Paris Photo celebrates the cinema with its Sound and Vision Program on the set of Paramount Pictures Studios. Photography and video have a tense relationship, and this program confirms the fruitfulness of interactions between the two disciplines. By adding a series of conversations with photographers like Taryn Simon, Leigh Ledare, Jeff Wall and Jean-Luc Moulene to the 12 films on the program, the Californian curator Douglas Fogle treats transdisciplinarity as a given.
Los Angeles plays on its local particularities with international stature to define its place on the art market, and tonight the publisher BlindSpot, which is only 20 years old, will present an engaging selection of Californian artists. As silent as silent films, the auction will be held on April 25th at the Chateau Marmont on Sunset Boulevard.
This week on the Web: a wonderful video interview with Stephen Shore, the return of Danny Lyon’s Bikeriders, Nan Goldin’s Paradise, an exceptional sale of Bill Gekas’s photos, provocative nudes, a look at the 125th anniversary of National Geographic, and how to create an online photo contest.
Foley Gallery will be presenting Lauren Henkin’s first New York solo exhibition, The Park, a series of photographs made entirely in New York’s Central Park. Henkin states, "For the last decade, I have studied various aspects of the American landscape. In The Park, my largest body of work to date, I deepen that study, capturing the massive constructed urban space that is New York's Central Park–and how people engage it."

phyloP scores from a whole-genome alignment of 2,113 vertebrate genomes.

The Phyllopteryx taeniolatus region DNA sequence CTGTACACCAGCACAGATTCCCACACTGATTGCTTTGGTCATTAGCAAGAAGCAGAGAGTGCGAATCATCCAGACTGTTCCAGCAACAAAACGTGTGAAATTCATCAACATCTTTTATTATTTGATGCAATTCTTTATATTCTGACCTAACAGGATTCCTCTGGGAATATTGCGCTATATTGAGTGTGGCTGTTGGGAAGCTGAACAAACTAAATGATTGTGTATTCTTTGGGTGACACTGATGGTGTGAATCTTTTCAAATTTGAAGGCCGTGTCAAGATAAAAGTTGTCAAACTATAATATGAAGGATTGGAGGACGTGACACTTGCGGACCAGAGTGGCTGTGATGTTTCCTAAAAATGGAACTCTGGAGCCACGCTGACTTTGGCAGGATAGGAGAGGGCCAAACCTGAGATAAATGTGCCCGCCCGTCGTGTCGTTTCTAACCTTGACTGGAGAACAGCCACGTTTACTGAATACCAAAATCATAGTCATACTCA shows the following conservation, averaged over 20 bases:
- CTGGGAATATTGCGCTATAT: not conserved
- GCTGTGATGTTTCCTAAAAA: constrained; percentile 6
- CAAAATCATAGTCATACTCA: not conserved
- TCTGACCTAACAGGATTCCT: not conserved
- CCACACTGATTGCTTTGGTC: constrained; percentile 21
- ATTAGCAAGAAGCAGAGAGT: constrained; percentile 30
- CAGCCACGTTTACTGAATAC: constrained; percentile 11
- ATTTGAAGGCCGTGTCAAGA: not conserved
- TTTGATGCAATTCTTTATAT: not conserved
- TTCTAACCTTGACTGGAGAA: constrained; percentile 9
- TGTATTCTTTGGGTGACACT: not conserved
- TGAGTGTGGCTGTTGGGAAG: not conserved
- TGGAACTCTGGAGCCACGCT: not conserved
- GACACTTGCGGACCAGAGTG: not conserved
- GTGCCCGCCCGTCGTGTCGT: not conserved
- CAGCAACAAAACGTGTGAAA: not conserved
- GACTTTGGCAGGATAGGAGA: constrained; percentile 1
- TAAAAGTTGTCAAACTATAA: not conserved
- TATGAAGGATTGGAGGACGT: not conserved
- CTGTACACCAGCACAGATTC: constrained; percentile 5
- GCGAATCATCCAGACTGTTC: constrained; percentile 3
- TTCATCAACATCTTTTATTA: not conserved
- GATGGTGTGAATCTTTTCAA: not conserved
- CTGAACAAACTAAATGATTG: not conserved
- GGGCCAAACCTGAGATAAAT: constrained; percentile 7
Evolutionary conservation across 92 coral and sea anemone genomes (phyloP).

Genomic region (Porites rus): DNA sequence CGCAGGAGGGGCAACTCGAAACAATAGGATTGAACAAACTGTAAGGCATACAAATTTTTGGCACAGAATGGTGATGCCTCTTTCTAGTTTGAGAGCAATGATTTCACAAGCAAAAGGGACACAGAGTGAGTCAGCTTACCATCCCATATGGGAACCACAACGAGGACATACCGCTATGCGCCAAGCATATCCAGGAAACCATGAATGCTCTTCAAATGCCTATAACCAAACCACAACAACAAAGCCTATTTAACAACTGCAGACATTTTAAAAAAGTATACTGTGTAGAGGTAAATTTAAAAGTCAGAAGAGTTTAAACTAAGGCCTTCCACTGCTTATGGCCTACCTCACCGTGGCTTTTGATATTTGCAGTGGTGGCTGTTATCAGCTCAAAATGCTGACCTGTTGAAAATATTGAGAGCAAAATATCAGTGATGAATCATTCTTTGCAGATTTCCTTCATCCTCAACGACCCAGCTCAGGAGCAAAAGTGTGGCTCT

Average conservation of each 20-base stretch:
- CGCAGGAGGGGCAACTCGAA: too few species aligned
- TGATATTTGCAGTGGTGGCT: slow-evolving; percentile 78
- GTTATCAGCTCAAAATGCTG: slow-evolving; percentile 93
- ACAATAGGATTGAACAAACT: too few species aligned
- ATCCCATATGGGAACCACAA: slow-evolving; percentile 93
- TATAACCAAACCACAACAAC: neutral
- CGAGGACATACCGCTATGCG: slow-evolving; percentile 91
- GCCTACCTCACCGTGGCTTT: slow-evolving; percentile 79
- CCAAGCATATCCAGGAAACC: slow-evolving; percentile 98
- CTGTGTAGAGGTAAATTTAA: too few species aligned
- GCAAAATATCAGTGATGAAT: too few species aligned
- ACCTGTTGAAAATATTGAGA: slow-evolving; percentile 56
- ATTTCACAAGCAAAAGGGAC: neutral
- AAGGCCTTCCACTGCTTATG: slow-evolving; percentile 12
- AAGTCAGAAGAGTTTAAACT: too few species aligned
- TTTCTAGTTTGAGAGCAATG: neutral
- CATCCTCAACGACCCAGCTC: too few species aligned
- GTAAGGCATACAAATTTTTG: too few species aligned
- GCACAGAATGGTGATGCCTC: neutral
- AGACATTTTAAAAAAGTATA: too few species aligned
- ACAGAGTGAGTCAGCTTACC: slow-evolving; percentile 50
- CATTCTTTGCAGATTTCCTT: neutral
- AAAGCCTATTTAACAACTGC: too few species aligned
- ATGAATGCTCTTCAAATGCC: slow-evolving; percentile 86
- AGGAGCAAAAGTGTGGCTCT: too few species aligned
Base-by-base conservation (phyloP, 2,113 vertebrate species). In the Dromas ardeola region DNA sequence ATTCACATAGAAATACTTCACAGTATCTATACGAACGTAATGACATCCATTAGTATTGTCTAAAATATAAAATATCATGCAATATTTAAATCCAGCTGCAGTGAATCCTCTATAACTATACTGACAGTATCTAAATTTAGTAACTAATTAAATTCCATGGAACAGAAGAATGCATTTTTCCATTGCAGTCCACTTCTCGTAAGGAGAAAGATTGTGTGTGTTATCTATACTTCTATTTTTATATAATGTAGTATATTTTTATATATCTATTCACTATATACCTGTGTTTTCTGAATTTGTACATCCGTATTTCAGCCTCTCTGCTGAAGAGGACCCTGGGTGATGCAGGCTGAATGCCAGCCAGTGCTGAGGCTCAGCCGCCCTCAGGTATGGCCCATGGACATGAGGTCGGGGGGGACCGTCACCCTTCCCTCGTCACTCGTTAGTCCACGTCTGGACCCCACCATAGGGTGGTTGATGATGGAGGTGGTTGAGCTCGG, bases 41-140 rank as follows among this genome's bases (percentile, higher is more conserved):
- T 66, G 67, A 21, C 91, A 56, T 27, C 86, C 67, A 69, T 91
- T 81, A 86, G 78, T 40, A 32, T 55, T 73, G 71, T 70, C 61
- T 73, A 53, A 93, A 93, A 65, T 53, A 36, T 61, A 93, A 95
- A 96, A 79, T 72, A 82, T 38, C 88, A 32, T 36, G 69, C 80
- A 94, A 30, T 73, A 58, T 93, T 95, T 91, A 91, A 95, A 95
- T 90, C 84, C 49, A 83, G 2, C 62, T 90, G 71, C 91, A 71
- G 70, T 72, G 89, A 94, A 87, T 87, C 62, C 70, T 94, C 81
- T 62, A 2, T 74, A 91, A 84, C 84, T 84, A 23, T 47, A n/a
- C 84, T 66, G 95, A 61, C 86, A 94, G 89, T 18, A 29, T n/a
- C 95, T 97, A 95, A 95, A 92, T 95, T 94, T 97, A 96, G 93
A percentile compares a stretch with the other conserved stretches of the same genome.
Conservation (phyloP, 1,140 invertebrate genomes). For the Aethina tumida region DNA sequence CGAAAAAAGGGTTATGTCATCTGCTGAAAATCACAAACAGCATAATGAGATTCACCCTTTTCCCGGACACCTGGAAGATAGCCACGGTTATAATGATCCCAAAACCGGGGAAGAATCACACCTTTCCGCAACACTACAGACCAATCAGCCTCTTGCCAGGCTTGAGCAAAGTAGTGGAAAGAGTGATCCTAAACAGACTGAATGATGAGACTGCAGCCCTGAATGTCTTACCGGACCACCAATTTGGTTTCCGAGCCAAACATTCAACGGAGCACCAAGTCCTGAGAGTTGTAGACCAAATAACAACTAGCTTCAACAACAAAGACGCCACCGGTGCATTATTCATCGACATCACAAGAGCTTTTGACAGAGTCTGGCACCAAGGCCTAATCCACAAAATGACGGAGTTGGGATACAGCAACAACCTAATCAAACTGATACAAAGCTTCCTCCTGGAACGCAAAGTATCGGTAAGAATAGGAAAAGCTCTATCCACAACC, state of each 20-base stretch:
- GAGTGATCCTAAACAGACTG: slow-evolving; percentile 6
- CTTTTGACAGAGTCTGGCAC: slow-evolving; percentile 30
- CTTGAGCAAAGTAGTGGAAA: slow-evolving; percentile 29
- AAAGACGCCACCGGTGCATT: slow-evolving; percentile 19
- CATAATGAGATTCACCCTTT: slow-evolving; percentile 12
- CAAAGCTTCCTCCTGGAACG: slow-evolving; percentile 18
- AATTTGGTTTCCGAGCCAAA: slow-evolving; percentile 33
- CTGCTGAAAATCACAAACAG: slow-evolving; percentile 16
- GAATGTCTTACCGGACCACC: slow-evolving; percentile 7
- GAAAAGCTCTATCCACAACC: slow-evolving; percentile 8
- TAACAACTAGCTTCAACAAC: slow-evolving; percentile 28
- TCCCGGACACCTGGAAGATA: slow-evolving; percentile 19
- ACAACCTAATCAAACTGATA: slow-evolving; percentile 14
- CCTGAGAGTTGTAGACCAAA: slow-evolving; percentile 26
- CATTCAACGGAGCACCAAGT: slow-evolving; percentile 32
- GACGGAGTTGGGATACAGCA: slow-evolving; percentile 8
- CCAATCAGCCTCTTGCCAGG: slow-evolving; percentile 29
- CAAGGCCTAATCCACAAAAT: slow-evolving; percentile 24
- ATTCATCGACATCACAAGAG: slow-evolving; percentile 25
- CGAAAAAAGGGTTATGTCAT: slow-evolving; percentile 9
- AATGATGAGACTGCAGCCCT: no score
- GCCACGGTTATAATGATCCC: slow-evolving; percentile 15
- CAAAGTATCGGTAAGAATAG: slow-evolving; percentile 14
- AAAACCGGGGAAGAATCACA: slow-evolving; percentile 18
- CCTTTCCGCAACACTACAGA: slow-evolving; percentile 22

“Everybody feels good-looking, but I know I’m good-looking.” This sentence displayed on the wall of the Samuel Fosso exhibition at the Fondation Zinsou in Cotonou makes one smile. The first time one sees this Cameroonian photographer’s work, surprise is in order. For those already familiar with his unique approach, this exhibition revisits his career chronologically through fifteen photographs.
At the age of 19 Sue Ford was one of only two women enrolled in the photography course at the Royal Melbourne Institute of Technology (RMIT). It was 1962 and in Melbourne the social and political rumblings of that decade were only rumours of what was to come. Conservatism was the order of the day.
The Galerie Esther Woerdehoff brings together in an exhibitions the works of Duane Michals, Arthur Tress and Juliette Bates. Two historic figures of American photography and a newcomer, united by their wishe of the reality’s manipulation.